RoboCop

A part of this view­ing list: Criterion Collection Spine #23: Paul Verhoeven’s RoboCop.

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This is a good time to ex­plore the Criterion Collection’s mis­sion state­ment, since I know plen­ty of peo­ple think that hav­ing RoboCop on a list with The 400 Blows and 8½ is an abom­i­na­tion.

The Criterion Collection, a con­tin­u­ing se­ries of im­por­tant clas­sic and con­tem­po­rary films, is ded­i­cat­ed to gath­er­ing the great­est films from around the world and pub­lish­ing them in edi­tions that of­fer the high­est tech­ni­cal qual­i­ty and award-win­ning, orig­i­nal sup­ple­ments.

RoboCop is the kind of film on which an en­ter­pris­ing and lazy film stu­dent could base an en­tire the­sis. It is a post-mod­ern mas­ter­piece, in both lit-crit and cult-crit us­ages of the term. While films like The Terminator and The Matrix are al­so ex­cel­lent post-mod­ern films, they lack a cer­tain cul­tur­al ap­plic­a­bil­i­ty that is the main mo­tive force in Verhoeven’s im­age of the fu­ture. To call RoboCop a com­e­dy or satire is to do it a great dis­ser­vice. It is of­ten bark­ing­ly fun­ny, but the per­vad­ing bru­tal­i­ty, cal­lous­ness and cyn­i­cism is not present for its own sake but to flesh out an idea and warn­ing about Verhoeven’s pre­dic­tion of cul­tur­al evo­lu­tion in the late 1980s. The fact that RoboCop is more and more of­ten billed as a com­e­dy does more to strength­en the pre­science of the film than any­thing else. We laugh at RoboCop be­cause we are con­tin­u­al­ly be­com­ing closer to the fu­ture it pre­dicts. We laugh be­cause it is cor­rect, even though we don’t want to be­lieve it.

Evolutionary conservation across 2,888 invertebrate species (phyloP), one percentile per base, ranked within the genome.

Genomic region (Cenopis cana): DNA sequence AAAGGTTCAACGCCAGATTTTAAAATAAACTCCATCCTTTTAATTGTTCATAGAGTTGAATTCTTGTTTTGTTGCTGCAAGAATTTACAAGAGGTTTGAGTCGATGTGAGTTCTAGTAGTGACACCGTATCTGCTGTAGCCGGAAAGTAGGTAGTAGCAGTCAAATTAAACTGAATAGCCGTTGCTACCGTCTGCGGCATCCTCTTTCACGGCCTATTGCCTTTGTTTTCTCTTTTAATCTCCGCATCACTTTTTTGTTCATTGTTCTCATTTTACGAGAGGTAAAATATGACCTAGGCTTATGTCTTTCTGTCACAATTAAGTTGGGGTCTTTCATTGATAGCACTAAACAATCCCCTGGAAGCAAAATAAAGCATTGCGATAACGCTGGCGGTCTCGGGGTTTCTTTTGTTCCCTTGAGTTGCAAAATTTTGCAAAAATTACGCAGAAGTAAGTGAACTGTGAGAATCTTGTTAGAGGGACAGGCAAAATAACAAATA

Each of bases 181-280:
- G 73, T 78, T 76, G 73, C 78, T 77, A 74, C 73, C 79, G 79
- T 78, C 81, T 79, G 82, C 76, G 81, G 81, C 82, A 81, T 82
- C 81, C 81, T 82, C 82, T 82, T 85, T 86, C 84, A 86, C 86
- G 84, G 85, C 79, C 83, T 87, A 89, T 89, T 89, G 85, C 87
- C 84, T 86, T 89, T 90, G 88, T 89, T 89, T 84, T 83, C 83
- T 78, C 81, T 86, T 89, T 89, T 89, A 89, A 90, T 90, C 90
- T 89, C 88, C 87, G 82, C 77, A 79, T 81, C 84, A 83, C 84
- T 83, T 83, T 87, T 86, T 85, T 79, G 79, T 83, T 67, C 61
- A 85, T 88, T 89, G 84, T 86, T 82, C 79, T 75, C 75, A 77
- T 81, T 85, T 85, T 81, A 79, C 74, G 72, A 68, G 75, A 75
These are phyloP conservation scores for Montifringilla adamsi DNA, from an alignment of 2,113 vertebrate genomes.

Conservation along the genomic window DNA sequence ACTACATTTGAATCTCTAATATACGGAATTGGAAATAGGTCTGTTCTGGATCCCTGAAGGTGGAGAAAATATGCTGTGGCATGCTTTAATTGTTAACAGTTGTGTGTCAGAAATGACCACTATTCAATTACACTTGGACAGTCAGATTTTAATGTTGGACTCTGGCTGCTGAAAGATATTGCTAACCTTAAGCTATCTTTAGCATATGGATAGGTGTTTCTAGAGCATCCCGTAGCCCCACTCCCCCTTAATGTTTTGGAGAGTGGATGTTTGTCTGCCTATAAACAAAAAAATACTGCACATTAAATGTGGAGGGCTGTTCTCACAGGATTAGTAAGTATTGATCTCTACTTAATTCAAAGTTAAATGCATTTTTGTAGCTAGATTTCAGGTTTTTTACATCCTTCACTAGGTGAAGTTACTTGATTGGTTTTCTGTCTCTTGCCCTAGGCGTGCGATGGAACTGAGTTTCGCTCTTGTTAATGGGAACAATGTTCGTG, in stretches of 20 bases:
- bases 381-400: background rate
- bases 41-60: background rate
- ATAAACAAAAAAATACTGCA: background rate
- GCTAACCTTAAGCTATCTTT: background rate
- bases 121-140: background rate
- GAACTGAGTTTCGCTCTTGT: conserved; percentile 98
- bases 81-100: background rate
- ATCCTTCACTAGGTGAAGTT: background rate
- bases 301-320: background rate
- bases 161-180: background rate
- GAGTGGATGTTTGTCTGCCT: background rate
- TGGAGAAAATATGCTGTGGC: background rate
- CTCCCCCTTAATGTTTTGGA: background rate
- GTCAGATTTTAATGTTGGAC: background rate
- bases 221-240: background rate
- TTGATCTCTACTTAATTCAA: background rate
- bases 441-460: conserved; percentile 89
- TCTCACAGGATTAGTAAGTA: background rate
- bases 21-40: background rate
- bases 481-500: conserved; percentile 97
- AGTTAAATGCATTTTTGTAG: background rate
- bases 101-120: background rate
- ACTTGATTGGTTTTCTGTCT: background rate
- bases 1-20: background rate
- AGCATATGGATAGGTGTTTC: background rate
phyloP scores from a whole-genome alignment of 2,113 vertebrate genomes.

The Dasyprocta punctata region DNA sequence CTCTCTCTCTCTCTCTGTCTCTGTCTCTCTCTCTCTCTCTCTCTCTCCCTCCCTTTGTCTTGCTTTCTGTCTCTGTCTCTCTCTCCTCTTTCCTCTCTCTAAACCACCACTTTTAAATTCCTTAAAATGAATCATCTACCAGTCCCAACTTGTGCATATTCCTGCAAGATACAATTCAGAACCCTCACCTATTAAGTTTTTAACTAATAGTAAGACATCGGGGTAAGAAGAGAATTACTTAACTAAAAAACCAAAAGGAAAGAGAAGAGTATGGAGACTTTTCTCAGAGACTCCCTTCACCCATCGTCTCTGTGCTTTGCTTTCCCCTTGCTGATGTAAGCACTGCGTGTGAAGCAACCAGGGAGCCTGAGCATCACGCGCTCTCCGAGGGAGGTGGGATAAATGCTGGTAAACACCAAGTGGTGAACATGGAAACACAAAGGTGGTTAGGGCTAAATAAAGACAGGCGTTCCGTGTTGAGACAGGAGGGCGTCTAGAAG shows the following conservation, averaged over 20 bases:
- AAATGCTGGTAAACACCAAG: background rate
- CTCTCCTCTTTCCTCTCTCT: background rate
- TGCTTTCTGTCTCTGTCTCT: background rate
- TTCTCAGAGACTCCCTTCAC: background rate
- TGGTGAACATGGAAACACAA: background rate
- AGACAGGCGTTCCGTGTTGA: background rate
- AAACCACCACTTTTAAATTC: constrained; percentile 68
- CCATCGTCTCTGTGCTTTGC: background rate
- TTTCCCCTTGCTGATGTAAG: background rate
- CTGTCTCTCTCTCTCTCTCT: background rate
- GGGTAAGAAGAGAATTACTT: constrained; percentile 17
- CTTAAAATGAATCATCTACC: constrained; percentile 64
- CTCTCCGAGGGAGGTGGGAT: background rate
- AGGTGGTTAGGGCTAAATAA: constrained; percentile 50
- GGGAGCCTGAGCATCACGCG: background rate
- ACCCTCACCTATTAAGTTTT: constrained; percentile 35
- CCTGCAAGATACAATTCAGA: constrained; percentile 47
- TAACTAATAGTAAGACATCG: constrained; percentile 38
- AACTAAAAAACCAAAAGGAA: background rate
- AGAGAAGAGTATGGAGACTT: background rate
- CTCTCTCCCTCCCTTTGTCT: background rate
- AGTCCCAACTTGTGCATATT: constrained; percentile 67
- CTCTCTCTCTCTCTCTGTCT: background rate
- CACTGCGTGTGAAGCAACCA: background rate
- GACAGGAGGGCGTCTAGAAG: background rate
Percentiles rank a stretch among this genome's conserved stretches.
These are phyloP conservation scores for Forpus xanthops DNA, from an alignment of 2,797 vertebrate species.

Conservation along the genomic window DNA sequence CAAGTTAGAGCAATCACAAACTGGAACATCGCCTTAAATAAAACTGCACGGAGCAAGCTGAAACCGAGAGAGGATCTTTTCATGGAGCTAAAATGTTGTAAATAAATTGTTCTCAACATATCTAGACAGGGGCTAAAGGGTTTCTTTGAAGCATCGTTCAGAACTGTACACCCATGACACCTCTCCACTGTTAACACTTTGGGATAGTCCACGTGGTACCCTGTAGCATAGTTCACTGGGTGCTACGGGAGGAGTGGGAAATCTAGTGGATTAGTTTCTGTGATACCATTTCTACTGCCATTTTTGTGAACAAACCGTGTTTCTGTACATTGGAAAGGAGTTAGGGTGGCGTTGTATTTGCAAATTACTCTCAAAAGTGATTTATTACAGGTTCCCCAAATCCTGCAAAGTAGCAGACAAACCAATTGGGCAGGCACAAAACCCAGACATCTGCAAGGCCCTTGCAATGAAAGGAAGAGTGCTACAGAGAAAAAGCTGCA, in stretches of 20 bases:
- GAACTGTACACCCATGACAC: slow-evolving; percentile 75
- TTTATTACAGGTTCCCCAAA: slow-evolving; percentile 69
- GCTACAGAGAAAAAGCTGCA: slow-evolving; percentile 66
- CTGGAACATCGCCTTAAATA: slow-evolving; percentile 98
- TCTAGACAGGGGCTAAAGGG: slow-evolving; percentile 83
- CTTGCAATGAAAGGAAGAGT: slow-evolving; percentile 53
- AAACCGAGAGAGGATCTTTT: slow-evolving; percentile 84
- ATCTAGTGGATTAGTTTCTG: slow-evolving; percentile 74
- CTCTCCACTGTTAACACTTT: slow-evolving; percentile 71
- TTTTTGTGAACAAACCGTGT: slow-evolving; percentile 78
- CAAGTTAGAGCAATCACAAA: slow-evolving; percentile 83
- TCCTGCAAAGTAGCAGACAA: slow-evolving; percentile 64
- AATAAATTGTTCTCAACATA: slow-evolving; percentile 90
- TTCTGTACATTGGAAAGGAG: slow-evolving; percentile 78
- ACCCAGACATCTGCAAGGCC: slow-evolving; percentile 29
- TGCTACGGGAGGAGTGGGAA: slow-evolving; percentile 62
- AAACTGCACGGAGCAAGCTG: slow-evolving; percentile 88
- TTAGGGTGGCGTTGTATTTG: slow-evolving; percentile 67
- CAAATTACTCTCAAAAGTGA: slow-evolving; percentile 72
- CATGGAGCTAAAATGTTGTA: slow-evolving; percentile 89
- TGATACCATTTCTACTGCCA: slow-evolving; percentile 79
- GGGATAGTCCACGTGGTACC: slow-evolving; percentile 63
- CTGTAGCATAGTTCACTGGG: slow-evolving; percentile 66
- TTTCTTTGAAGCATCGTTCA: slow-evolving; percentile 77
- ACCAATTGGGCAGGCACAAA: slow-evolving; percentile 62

RoboCop, there­fore, be­comes the poster child of post-mod­ern man. And there is noth­ing fun­ny about him. While gay gang-mem­ber drug deal­ers blow apart Detroit with huge guns held crotch-high spurt­ing fire [No, I am not kid­ding], RoboCop is dri­ven by his prime di­rec­tives to bring jus­tice to all and sundry but for a se­lect few. He is a man im­pris­oned with­in cir­cuit­ry, who can feel his fam­i­ly al­though he can­not re­mem­ber them. With a sub­jec­tiv­i­ty so frac­tured and con­trolled by cor­po­rate and po­lit­i­cal in­ter­ests there is lit­tle cause for RoboCop to ac­cept the name of the dead man he is [Are all cops named Murphy?] or to ac­cept any­thing at all.

RoboCop is far too sym­pa­thet­ic a char­ac­ter to be fun­ny. Despite all of the stric­tures placed up­on him, he strives to be as au­tonomous as pos­si­ble, to live up to ob­so­lete stan­dards in a cut­ting-edge en­vi­ron­ment with ADD news­casts NUKEM board games; he ul­ti­mate­ly tri­umphs be­cause his pris­on is al­so his weapon. So if that isn’t rea­son enough to in­clude RoboCop in the Criterion list, noth­ing I can say will change your mind.

I can’t end this re­view with­out men­tion­ing the stop-mo­tion an­i­ma­tion debt that the film owes to Ray Harryhausen. I love that man, and were it not for him, the ED-209 and the 6000 SUX com­mer­cial, in­te­gral to the cul­tur­al aro­ma of the film, would have not been near­ly as ef­fec­tive.

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Criterion Essay by Carrie Rickey
• YouTube clip of RoboCop’s in­tro­duc­tion, one of cinema’s great re­veals.
The RoboCop Archive
The Criterion Contraption’s re­view.

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